How to read a bowling scorecard in cricket

A bowling scorecard represents the statistics of the players who bowled the said number of overs in an innings. There is no restrictions on how many players can bowl in an innings. However, in limited-overs cricket like ODIs (50 overs) and T20 (20 overs) there are restrictions on how may overs can one bowl in an innings. For example, a bowler cannot bowl more than 10 overs in the ODI format and more than 4 overs in the T20 format. 

The uppermost bar of the bowling scorecard represent the name of the team. The bar below it reads the name of the series, the number of the match in the series and the order of the innings. For exame, if India are bowling in the second innings against Australia, these bars would look something like this:


PayTm ODI series 2nd ODI – 2nd innings

The main body of the bowling scorecard lists the names of the bowlers. Alongside their names are their statistics which are in a specific order. This order can be remembered by the acronym OMRWE which means Overs, Maidens, Runs, Wickets, Economy. 

Let us understand these with an example bowling scorecard

BOWLER                  O       M          R         W          E

J Bumrah                10       2         47         3        4.70

M Shami                  10       0        54         1        5.40

B Kumar                    8        1        27         0        3.37

K Yadav                    10       1        63         2        6.30

Y Chahal                  9.2      0         39         2        4.23


As you can see, India has used five bowlers in the match. Three of their bowlers have bowled a full spell, meaning that they have bowled the maximum number of bowls that are a bowler can bowl in the ODI format. The fifth bowler named Y Chahal, has bowled 9.2 overs, which is indicative of the fact that the batting side must have lost all their wickets because of which his over could not be completed. Combining the number of overs bowled by each bowler we come to know that the innings saw 47.2 overs being bowled. 


Maiden means an over where the bowler has not allowed the batting side to score a single run. In the example scorecard above, we can see that J Bumrah has bowled the most maidens (2), meaning, that in 2 of the 10 overs he bowled, he did not give the opposition a single run. 


This category sees the number of runs that each bowler has conceded. In the above statistic, we can see that K Yadav has given away most runs compared to his teammates. When we combine the runs of each of these bowlers, we get the total score of the batting side. In this case, we conclude that the batting side has scored 230 runs.


Thos category shows the number of wickets taken by each bowler. In the above scenario, J Bumrah has taken the most wickets, followed by Yadav, Chahal and Shami. Combining the wickets taken by each bowler, we get the number 8. But this does not necessarily conclude that the batting side has lost 8 wickets. As we saw above, Chahal has not completed his over, meaning that the batting side has been bowled out. A side is considered bowled out only if 10 wickets have fallen. So who took the remaining two wickets?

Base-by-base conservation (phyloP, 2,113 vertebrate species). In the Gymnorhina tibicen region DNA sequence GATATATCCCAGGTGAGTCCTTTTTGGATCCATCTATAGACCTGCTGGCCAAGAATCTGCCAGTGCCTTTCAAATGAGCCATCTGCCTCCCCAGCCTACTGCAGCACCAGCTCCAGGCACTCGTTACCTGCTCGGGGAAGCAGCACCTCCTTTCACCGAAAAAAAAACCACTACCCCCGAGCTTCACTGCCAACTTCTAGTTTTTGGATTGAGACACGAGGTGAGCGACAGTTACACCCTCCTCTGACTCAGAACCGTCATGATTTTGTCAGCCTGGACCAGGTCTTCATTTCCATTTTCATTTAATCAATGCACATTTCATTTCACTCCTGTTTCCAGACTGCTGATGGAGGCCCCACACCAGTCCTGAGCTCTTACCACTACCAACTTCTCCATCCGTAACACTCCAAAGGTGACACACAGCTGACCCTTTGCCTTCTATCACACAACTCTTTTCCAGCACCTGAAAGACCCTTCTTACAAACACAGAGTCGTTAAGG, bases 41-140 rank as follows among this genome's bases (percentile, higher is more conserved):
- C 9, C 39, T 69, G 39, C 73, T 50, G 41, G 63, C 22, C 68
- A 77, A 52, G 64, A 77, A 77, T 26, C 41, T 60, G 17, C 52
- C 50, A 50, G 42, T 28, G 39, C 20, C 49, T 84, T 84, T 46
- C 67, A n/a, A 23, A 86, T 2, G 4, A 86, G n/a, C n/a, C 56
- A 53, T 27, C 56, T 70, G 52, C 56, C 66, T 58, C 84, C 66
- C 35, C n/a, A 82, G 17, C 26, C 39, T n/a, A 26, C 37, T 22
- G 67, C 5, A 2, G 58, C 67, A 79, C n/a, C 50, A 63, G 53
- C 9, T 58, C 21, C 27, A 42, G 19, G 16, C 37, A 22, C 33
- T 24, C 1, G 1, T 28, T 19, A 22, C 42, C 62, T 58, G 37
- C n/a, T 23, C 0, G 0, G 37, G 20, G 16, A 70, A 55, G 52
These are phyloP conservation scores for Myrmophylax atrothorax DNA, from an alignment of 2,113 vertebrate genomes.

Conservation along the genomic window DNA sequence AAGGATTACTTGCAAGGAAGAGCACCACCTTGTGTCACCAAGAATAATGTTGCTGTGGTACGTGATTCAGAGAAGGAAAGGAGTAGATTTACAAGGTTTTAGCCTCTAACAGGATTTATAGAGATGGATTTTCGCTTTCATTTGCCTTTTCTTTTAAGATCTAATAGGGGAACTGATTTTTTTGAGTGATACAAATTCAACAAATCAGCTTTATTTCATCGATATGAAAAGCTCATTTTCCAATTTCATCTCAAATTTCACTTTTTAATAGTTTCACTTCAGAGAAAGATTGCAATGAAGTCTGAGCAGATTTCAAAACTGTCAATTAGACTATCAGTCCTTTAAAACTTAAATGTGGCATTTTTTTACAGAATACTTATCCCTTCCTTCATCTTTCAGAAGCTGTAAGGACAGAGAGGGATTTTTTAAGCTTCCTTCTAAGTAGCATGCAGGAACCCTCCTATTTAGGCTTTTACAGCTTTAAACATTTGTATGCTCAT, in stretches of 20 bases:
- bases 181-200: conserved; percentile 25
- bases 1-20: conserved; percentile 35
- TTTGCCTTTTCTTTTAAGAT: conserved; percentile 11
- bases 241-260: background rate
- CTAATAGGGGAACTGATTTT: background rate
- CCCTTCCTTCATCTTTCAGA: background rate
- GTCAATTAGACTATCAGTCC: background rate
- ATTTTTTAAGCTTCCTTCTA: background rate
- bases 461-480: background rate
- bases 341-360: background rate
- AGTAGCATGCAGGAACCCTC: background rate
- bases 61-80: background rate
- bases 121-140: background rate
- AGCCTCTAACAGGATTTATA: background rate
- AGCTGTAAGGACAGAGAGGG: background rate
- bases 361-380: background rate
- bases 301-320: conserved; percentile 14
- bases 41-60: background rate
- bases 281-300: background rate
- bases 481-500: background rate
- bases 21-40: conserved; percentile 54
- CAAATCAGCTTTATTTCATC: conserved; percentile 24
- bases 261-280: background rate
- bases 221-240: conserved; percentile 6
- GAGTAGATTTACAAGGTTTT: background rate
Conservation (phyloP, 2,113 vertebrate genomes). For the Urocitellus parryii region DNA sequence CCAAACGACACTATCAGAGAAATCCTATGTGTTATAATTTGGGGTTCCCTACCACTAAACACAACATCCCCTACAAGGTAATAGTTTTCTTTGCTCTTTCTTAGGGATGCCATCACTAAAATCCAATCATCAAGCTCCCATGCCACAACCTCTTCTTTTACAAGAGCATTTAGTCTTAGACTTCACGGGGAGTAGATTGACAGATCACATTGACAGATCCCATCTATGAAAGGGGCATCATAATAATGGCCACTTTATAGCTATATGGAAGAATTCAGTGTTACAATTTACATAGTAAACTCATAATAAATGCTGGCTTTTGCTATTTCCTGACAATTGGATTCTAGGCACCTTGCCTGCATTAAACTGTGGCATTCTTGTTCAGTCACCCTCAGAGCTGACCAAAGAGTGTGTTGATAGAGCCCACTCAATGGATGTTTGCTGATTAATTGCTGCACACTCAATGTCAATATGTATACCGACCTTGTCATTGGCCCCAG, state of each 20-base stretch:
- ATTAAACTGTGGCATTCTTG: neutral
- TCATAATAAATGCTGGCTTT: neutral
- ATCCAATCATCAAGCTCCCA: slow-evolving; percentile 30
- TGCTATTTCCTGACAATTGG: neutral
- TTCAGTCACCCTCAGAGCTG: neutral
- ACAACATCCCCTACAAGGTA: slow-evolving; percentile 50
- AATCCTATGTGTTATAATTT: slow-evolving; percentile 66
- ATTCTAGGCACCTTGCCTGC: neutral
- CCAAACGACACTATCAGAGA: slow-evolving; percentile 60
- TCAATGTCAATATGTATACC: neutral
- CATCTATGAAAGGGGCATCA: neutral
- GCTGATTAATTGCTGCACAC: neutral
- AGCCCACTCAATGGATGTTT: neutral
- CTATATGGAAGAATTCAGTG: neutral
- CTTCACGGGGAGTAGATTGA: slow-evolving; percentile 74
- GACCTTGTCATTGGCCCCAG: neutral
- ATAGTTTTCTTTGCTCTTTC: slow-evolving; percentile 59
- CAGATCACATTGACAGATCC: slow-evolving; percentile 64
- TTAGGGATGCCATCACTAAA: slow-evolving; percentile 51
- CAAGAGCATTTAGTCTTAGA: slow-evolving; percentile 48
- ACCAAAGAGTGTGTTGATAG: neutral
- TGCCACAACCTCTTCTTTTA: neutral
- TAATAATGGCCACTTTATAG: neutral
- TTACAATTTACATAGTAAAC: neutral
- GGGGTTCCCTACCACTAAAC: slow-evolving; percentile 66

The remaining two wickets might have been the result of a batsman retiring hurt due to an injury or if a batsman has been run out. If a batsman is run out, it does not add to the individual statistic of the bowler.

Bowling Scorecard in cricket


Economy is equal to the number of runs given by the bowler divided by the number of overs bowled by him. In other words, it is the average number of runs that a bowler has given in each over. In the above example, we can see that despite having not taken any wicket, B Kumar has contributed by being the most economical bowler. He has given away runs at an economy of a little over three runs per over. 

Economy of a bowler is indicative of the fact that which bowler the batsmen struggled to get most runs out of. Usually, an economy between 4 to 5.5 is seen for bowlers in the ODI format. An economy below 4 is a remarkable statistic but an economy over 5.5 is considered expensive. This scale changes a bit in the T20 format. An economy of 5 to 6 is considered average, below 5 is good and above 7 is expensive. 

Thus, simply by looking at this body of the bowling scorecard, we came to know that the batting side was all-out at the score of 230 in 47.2 overs. This is not the end of the bowling scorecard though. 

Right below the list of bowlers is a column called “Fall of Wickets,” which is often abbreviated to FoW. This column shows that at what score of the batting side did each wicket fall. For example, let’s say the batting side lost their first wicket at the team total of 15 runs. Later, they lost their second wicket at a team total of 80 runs and so on. This can be represented in the FoW column as:

1-5  2-80  3-93 …. (And so on based on how many wickets fell in the innings) 

The bottom-most bar of the bowling scorecard is similar to the batting scorecard. It tells us about the number of extras, the total overs bowled and the team total with the number of wickets fallen. 

Extras: 14       Overs: 47.2       Runs: 230

In some bowling scorecards, as often seen in T20 cricket another column can be seen alongside OMRWE. This is represented by D which means Dot balls. Dot balls are those deliveries where the batsman has not scored a single run. It’s importance is immense in faster formats of the game like T20 where batsman usually aim to make the most of each delivery owing to the short format of the game

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